Volume 73, Issue 5 p. 406-416
Pharmacokinetics and Drug Disposition

Effect of simultaneous versus staggered dosing on pharmacokinetic interactions of protease inhibitors

Carla B. Washington PhD

Carla B. Washington PhD

Department of Medicine, Division of Clinical Pharmacology, Stanford University Medical Center, Stanford

Departments of Medicine, Pharmacology, and Molecular Sciences, Johns Hopkins University, Baltimore

Departments of Laboratory Medicine, Biopharmaceutical Sciences, and Medicine, University of California, San Francisco

Statistical and Data Analysis Center/Harvard School of Public Health, Boston

Medical Service, San Francisco General Hospital, San Francisco

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Charles Flexner MD

Charles Flexner MD

Department of Medicine, Division of Clinical Pharmacology, Stanford University Medical Center, Stanford

Departments of Medicine, Pharmacology, and Molecular Sciences, Johns Hopkins University, Baltimore

Departments of Laboratory Medicine, Biopharmaceutical Sciences, and Medicine, University of California, San Francisco

Statistical and Data Analysis Center/Harvard School of Public Health, Boston

Medical Service, San Francisco General Hospital, San Francisco

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Lewis B. Sheiner MD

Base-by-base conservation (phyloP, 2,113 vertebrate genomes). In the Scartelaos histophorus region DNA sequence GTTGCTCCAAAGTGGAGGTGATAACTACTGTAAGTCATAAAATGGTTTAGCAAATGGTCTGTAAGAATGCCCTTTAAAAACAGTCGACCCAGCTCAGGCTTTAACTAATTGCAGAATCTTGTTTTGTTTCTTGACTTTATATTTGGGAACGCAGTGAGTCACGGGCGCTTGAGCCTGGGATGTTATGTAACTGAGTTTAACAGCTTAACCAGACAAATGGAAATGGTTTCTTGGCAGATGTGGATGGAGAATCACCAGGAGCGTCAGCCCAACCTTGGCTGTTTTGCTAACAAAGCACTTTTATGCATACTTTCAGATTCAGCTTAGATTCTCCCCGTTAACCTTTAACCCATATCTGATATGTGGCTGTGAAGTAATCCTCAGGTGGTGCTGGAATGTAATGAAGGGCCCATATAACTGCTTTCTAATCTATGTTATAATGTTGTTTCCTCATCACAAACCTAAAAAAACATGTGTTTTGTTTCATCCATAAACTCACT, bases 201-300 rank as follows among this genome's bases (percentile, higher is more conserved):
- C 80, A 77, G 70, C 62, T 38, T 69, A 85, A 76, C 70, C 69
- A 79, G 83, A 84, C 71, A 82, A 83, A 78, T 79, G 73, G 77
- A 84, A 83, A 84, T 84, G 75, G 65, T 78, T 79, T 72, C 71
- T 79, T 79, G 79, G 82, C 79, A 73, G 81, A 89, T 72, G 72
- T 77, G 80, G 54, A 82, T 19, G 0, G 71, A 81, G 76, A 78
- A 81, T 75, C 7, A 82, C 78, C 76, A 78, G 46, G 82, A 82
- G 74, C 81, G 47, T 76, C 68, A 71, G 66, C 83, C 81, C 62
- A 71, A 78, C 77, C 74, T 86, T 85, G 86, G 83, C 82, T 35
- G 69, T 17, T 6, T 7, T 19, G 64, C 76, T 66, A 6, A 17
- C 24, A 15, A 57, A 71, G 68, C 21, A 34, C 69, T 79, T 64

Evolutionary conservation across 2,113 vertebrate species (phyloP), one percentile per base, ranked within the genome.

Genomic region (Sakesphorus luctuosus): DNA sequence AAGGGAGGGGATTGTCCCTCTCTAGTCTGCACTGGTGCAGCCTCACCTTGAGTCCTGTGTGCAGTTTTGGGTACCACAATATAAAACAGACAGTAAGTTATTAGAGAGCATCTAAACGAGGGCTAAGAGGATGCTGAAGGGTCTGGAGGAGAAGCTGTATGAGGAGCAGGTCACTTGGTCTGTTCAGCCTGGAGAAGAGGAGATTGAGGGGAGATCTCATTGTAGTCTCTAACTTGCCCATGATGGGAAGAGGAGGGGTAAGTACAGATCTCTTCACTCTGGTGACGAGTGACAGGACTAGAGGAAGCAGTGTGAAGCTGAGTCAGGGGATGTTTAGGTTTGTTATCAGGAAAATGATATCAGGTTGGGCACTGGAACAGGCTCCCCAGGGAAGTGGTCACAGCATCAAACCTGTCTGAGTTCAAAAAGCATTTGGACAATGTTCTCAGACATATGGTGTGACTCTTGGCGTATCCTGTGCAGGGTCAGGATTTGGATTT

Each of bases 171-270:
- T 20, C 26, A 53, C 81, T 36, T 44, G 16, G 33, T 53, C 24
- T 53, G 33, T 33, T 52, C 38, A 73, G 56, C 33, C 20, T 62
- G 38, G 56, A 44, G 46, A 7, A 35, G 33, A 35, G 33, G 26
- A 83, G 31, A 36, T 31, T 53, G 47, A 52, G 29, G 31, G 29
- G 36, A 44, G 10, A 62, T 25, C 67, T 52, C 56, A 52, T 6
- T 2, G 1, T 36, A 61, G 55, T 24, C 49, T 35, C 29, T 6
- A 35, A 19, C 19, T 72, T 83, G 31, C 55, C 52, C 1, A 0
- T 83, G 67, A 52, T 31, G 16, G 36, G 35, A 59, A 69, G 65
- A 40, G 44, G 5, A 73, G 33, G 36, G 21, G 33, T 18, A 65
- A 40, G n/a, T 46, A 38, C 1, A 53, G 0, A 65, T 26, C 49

Lewis B. Sheiner MD

Department of Medicine, Division of Clinical Pharmacology, Stanford University Medical Center, Stanford

Departments of Medicine, Pharmacology, and Molecular Sciences, Johns Hopkins University, Baltimore

Departments of Laboratory Medicine, Biopharmaceutical Sciences, and Medicine, University of California, San Francisco

Statistical and Data Analysis Center/Harvard School of Public Health, Boston

Medical Service, San Francisco General Hospital, San Francisco

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Susan L. Rosenkranz PhD

Susan L. Rosenkranz PhD

Department of Medicine, Division of Clinical Pharmacology, Stanford University Medical Center, Stanford

Departments of Medicine, Pharmacology, and Molecular Sciences, Johns Hopkins University, Baltimore

Departments of Laboratory Medicine, Biopharmaceutical Sciences, and Medicine, University of California, San Francisco

Statistical and Data Analysis Center/Harvard School of Public Health, Boston

Medical Service, San Francisco General Hospital, San Francisco

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Yoninah Segal MS

Yoninah Segal MS

Department of Medicine, Division of Clinical Pharmacology, Stanford University Medical Center, Stanford

Departments of Medicine, Pharmacology, and Molecular Sciences, Johns Hopkins University, Baltimore

Departments of Laboratory Medicine, Biopharmaceutical Sciences, and Medicine, University of California, San Francisco

Statistical and Data Analysis Center/Harvard School of Public Health, Boston

Medical Service, San Francisco General Hospital, San Francisco

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Judith A. Aberg MD

Judith A. Aberg MD

Department of Medicine, Division of Clinical Pharmacology, Stanford University Medical Center, Stanford